Ohio Medical Marijuana Bill Clears Ohio Lawmakers, Goes to Governor Kasich
A very restrictive medical marijuana bill, known as House Bill 523, is close to becoming law in Ohio. The measure cleared the Ohio Senate by just three votes, and the House followed by approving Senate changes 67-28.
In an interview with the Late Show’s Stephen Colbert last November, Gov. Kasich said he would support medical marijuana legislation as long as it was properly written and there was a need for it. “If the experts come back and say, ‘We need this for people who have seizures,’ I’m for that,” Kasich told Colbert. Lawmakers hope the bill is signed into law by mid-June. However, now that the bill is on Gov. Kasich’s desk for signature, his spokesman was noncommittal on the governor’s support, saying he would look at the bill in its final form.
Under the new bill, home cultivation and smoking marijuana would be banned — similar to the legislation recently enacted in states like Pennsylvania, New York and Minnesota.
Overregulation is Rampant in New Ohio MMJ Bill
At dispensaries statewide, patients with a doctor’s recommendation would have access to products such as cannabis concentrates, tinctures, edibles and transdermal patches. Although smoking remains banned under the new bill, dried cannabis will be available at dispensaries for the use of vaporization and other “non-combustible” delivery methods.
Not only is it troublesome that politicians uneducated in cannabis treatment are trying to tell patients how to use medical cannabis, they are even going as far as setting new limitations on the amount of tetrahydrocannabinol (THC) that medical marijuana products can contain. Plant material will be capped at 35% THC, and extracts will be capped at 75% THC. This is a large step in the wrong direction and sets a scary precedent. Legislative bodies should not be putting ceilings on things that simply do not need to be regulated.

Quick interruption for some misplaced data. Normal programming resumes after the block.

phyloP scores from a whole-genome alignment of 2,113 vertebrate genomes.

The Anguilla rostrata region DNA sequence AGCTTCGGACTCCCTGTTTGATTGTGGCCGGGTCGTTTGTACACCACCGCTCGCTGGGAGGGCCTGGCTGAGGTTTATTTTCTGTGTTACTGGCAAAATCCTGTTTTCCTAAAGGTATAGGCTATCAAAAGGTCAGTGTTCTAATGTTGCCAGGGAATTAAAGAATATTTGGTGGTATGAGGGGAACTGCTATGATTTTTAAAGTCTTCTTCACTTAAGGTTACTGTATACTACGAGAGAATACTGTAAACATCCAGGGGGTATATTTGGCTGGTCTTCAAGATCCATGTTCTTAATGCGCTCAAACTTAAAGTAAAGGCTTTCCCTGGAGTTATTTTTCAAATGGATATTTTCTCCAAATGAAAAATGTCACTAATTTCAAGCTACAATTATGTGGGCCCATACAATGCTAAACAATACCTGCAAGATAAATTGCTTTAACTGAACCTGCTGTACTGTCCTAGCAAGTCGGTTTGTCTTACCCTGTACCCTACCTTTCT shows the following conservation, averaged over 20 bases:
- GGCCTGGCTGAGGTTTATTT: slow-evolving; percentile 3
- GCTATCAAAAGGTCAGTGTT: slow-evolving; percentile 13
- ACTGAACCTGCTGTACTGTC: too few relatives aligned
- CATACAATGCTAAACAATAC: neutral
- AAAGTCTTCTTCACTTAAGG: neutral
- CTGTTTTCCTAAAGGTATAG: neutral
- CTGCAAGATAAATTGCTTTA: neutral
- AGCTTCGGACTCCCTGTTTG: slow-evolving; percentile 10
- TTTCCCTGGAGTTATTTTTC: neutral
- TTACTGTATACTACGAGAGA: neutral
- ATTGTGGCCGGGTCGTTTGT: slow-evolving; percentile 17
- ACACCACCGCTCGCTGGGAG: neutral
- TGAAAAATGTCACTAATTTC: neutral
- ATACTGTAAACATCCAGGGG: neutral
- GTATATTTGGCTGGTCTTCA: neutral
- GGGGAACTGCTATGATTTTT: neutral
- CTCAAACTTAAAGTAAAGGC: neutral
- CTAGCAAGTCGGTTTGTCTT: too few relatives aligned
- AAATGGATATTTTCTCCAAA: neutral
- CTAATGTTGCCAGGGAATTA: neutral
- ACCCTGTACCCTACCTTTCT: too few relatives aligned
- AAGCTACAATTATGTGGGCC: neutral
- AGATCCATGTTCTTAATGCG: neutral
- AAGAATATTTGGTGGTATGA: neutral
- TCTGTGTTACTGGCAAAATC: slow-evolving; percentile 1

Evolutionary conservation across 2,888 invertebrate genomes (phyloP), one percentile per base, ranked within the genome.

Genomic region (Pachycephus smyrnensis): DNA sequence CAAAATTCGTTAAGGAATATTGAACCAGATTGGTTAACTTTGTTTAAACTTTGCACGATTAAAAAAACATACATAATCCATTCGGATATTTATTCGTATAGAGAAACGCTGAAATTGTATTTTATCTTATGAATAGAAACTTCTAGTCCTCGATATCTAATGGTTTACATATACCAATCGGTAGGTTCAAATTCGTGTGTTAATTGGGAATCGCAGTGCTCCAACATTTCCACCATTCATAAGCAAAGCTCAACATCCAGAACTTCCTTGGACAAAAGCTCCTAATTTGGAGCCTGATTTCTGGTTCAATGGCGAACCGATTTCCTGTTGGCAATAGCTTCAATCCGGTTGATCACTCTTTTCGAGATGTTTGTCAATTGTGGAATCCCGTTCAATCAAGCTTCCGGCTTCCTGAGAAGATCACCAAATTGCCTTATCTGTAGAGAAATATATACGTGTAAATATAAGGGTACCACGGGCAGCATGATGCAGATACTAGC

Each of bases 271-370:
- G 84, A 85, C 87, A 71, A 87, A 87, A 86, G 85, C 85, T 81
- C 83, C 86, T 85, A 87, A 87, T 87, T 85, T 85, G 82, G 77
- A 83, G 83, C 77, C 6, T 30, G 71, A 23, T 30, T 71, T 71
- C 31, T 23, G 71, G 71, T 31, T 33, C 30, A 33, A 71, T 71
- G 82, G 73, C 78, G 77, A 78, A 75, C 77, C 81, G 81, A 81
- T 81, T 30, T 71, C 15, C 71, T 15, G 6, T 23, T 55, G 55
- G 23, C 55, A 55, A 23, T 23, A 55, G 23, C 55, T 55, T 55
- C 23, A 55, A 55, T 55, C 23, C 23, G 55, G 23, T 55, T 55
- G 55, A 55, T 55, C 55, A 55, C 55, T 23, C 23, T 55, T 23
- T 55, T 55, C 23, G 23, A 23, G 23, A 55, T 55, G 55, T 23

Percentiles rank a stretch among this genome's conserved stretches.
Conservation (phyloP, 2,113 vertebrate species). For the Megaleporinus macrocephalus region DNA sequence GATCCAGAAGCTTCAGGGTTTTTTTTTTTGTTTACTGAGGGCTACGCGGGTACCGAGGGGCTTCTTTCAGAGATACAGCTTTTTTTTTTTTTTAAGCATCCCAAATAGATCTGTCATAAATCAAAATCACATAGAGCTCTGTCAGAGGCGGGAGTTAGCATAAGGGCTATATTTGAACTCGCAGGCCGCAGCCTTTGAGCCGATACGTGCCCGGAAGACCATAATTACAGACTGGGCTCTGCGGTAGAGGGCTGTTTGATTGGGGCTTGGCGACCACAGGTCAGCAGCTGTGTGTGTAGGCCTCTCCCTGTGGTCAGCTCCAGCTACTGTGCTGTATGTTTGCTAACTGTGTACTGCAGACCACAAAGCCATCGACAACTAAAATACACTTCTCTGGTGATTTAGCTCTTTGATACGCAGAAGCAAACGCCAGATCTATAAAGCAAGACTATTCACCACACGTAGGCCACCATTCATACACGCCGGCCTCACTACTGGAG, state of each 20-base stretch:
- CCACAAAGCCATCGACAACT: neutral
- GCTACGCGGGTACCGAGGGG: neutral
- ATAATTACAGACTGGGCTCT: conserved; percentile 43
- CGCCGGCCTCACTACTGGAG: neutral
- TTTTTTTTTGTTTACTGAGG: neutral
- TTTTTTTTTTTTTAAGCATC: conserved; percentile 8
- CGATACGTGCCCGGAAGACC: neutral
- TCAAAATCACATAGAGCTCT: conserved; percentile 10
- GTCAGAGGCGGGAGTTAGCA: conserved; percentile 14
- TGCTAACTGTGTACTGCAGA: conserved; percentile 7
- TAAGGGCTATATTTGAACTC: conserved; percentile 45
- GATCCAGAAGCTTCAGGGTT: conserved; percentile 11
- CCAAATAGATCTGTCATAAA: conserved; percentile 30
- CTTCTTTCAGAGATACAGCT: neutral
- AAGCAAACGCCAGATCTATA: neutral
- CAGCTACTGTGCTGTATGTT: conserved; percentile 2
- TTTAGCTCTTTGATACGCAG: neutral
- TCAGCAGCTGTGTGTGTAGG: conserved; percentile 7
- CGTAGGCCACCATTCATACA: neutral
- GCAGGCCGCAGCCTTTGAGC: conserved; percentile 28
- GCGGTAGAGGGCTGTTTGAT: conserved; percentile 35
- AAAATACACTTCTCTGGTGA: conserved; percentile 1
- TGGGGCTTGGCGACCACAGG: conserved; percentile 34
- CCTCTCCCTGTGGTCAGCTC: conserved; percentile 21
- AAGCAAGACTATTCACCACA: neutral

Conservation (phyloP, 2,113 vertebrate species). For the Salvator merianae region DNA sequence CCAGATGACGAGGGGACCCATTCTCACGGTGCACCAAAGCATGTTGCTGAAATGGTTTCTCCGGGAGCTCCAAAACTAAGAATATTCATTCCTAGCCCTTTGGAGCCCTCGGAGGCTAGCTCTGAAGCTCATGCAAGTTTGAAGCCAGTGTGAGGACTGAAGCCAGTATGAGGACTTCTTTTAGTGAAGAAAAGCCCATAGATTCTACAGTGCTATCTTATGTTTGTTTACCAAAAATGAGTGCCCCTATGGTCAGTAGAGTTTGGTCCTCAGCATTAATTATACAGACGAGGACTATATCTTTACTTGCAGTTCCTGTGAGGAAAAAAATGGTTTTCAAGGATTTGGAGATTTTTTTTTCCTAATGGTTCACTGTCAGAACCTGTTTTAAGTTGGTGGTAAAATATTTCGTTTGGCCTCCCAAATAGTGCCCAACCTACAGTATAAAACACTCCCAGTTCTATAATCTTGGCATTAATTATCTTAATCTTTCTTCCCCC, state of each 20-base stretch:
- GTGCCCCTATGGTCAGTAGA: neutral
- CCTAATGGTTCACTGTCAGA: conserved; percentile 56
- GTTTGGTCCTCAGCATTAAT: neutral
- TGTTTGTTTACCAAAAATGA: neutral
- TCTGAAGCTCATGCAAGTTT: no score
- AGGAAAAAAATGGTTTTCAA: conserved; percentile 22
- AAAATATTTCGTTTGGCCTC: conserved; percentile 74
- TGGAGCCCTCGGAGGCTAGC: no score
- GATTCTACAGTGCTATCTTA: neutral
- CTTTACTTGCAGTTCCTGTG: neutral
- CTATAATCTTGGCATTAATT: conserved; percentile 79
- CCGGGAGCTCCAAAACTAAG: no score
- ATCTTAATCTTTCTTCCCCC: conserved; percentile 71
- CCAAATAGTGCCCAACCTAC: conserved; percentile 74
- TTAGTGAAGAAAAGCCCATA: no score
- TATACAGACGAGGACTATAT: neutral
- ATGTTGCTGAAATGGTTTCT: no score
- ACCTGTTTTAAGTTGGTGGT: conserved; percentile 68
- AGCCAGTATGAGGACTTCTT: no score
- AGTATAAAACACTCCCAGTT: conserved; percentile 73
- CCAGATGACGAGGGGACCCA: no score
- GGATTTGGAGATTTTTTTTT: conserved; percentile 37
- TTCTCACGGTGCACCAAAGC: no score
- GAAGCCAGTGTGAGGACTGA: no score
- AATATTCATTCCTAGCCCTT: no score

Once the law takes effect, three different agencies will be responsible for overseeing various aspects of the state’s medical marijuana program: the Ohio Department of Commerce will oversee cannabis cultivators, processors and medical marijuana testing labs; the Ohio Board of Pharmacy will be responsible for patient registrations, caregiver registrations and licensing dispensaries; and the Ohio State Medical Board will certify physicians to recommend medical marijuana to patients.
“We have a commitment to the entire patient community to continue our campaign and bring relief to all those who suffer from these conditions.” – Aaron Marshall, Ohioans for Medical Marijuana
The law allows patients to possess up to a 90-day supply of medical marijuana products, but it will be up to the Board of Pharmacy to determine what constitutes a 90-day supply. Until dispensaries are operational in the state, registered patients will be allowed to purchase medical marijuana from other states.
Additionally, one of the big issues many patients have with the current legislation is that it disallows any home cultivation. Not only does this prevent thousands of sick patients and their families from cultivating their own medicine, but it also effectively creates an oligarchy by forcing people to purchase cannabis products from one of the very few licensed providers in the state.